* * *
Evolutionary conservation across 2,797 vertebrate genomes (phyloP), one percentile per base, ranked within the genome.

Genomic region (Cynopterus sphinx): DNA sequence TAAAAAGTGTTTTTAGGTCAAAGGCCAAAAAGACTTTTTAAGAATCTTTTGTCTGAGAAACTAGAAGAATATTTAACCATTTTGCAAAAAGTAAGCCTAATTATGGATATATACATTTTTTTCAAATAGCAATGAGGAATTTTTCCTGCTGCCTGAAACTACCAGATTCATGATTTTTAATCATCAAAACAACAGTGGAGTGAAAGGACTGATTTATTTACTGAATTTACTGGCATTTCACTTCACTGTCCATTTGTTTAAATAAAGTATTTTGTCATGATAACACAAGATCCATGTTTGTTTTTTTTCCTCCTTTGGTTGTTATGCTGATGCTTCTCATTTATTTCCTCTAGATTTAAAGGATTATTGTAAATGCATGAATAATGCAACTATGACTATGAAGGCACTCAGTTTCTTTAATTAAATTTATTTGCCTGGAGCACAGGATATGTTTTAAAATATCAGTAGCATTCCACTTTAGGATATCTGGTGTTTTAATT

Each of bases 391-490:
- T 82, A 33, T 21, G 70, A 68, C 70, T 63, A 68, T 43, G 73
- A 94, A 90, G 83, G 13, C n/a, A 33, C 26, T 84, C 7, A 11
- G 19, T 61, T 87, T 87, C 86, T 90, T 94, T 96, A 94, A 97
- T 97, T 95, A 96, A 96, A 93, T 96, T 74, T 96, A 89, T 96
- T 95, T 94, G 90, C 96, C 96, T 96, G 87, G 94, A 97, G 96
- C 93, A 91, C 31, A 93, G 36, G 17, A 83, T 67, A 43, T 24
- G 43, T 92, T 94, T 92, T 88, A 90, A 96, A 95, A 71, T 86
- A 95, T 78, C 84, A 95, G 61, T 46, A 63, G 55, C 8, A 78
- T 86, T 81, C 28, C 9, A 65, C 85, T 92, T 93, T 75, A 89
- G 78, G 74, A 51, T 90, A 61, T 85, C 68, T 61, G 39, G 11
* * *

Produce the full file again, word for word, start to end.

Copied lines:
Evolutionary conservation across 2,797 vertebrate genomes (phyloP), one percentile per base, ranked within the genome.

Genomic region (Cynopterus sphinx): DNA sequence TAAAAAGTGTTTTTAGGTCAAAGGCCAAAAAGACTTTTTAAGAATCTTTTGTCTGAGAAACTAGAAGAATATTTAACCATTTTGCAAAAAGTAAGCCTAATTATGGATATATACATTTTTTTCAAATAGCAATGAGGAATTTTTCCTGCTGCCTGAAACTACCAGATTCATGATTTTTAATCATCAAAACAACAGTGGAGTGAAAGGACTGATTTATTTACTGAATTTACTGGCATTTCACTTCACTGTCCATTTGTTTAAATAAAGTATTTTGTCATGATAACACAAGATCCATGTTTGTTTTTTTTCCTCCTTTGGTTGTTATGCTGATGCTTCTCATTTATTTCCTCTAGATTTAAAGGATTATTGTAAATGCATGAATAATGCAACTATGACTATGAAGGCACTCAGTTTCTTTAATTAAATTTATTTGCCTGGAGCACAGGATATGTTTTAAAATATCAGTAGCATTCCACTTTAGGATATCTGGTGTTTTAATT

Each of bases 391-490:
- T 82, A 33, T 21, G 70, A 68, C 70, T 63, A 68, T 43, G 73
- A 94, A 90, G 83, G 13, C n/a, A 33, C 26, T 84, C 7, A 11
- G 19, T 61, T 87, T 87, C 86, T 90, T 94, T 96, A 94, A 97
- T 97, T 95, A 96, A 96, A 93, T 96, T 74, T 96, A 89, T 96
- T 95, T 94, G 90, C 96, C 96, T 96, G 87, G 94, A 97, G 96
- C 93, A 91, C 31, A 93, G 36, G 17, A 83, T 67, A 43, T 24
- G 43, T 92, T 94, T 92, T 88, A 90, A 96, A 95, A 71, T 86
- A 95, T 78, C 84, A 95, G 61, T 46, A 63, G 55, C 8, A 78
- T 86, T 81, C 28, C 9, A 65, C 85, T 92, T 93, T 75, A 89
- G 78, G 74, A 51, T 90, A 61, T 85, C 68, T 61, G 39, G 11